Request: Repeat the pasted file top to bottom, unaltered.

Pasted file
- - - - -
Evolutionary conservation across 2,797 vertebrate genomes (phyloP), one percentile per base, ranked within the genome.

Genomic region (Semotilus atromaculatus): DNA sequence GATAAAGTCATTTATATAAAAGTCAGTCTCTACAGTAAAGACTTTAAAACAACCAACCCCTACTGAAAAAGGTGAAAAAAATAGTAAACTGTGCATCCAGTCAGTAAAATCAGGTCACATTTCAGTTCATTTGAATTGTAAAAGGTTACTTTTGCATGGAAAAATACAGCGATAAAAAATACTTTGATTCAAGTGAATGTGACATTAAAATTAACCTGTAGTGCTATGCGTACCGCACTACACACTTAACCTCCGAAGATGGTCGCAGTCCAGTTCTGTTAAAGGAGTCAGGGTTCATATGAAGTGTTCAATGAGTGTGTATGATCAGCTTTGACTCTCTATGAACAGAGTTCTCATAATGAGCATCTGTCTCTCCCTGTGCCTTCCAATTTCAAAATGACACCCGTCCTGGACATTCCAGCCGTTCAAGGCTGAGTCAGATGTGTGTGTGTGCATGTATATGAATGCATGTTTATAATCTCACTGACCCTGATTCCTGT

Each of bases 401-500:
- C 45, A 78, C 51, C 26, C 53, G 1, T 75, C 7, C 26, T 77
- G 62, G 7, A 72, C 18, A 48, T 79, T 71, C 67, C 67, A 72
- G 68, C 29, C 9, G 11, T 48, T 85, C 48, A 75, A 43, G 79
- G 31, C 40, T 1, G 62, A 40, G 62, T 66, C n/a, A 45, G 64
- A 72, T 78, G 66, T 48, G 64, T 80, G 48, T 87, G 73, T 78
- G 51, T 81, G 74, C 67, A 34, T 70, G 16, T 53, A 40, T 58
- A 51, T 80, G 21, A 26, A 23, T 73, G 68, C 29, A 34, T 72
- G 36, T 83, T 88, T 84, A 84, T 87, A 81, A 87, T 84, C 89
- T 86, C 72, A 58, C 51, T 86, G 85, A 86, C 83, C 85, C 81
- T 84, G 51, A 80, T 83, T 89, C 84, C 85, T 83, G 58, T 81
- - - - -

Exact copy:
Evolutionary conservation across 2,797 vertebrate genomes (phyloP), one percentile per base, ranked within the genome.

Genomic region (Semotilus atromaculatus): DNA sequence GATAAAGTCATTTATATAAAAGTCAGTCTCTACAGTAAAGACTTTAAAACAACCAACCCCTACTGAAAAAGGTGAAAAAAATAGTAAACTGTGCATCCAGTCAGTAAAATCAGGTCACATTTCAGTTCATTTGAATTGTAAAAGGTTACTTTTGCATGGAAAAATACAGCGATAAAAAATACTTTGATTCAAGTGAATGTGACATTAAAATTAACCTGTAGTGCTATGCGTACCGCACTACACACTTAACCTCCGAAGATGGTCGCAGTCCAGTTCTGTTAAAGGAGTCAGGGTTCATATGAAGTGTTCAATGAGTGTGTATGATCAGCTTTGACTCTCTATGAACAGAGTTCTCATAATGAGCATCTGTCTCTCCCTGTGCCTTCCAATTTCAAAATGACACCCGTCCTGGACATTCCAGCCGTTCAAGGCTGAGTCAGATGTGTGTGTGTGCATGTATATGAATGCATGTTTATAATCTCACTGACCCTGATTCCTGT

Each of bases 401-500:
- C 45, A 78, C 51, C 26, C 53, G 1, T 75, C 7, C 26, T 77
- G 62, G 7, A 72, C 18, A 48, T 79, T 71, C 67, C 67, A 72
- G 68, C 29, C 9, G 11, T 48, T 85, C 48, A 75, A 43, G 79
- G 31, C 40, T 1, G 62, A 40, G 62, T 66, C n/a, A 45, G 64
- A 72, T 78, G 66, T 48, G 64, T 80, G 48, T 87, G 73, T 78
- G 51, T 81, G 74, C 67, A 34, T 70, G 16, T 53, A 40, T 58
- A 51, T 80, G 21, A 26, A 23, T 73, G 68, C 29, A 34, T 72
- G 36, T 83, T 88, T 84, A 84, T 87, A 81, A 87, T 84, C 89
- T 86, C 72, A 58, C 51, T 86, G 85, A 86, C 83, C 85, C 81
- T 84, G 51, A 80, T 83, T 89, C 84, C 85, T 83, G 58, T 81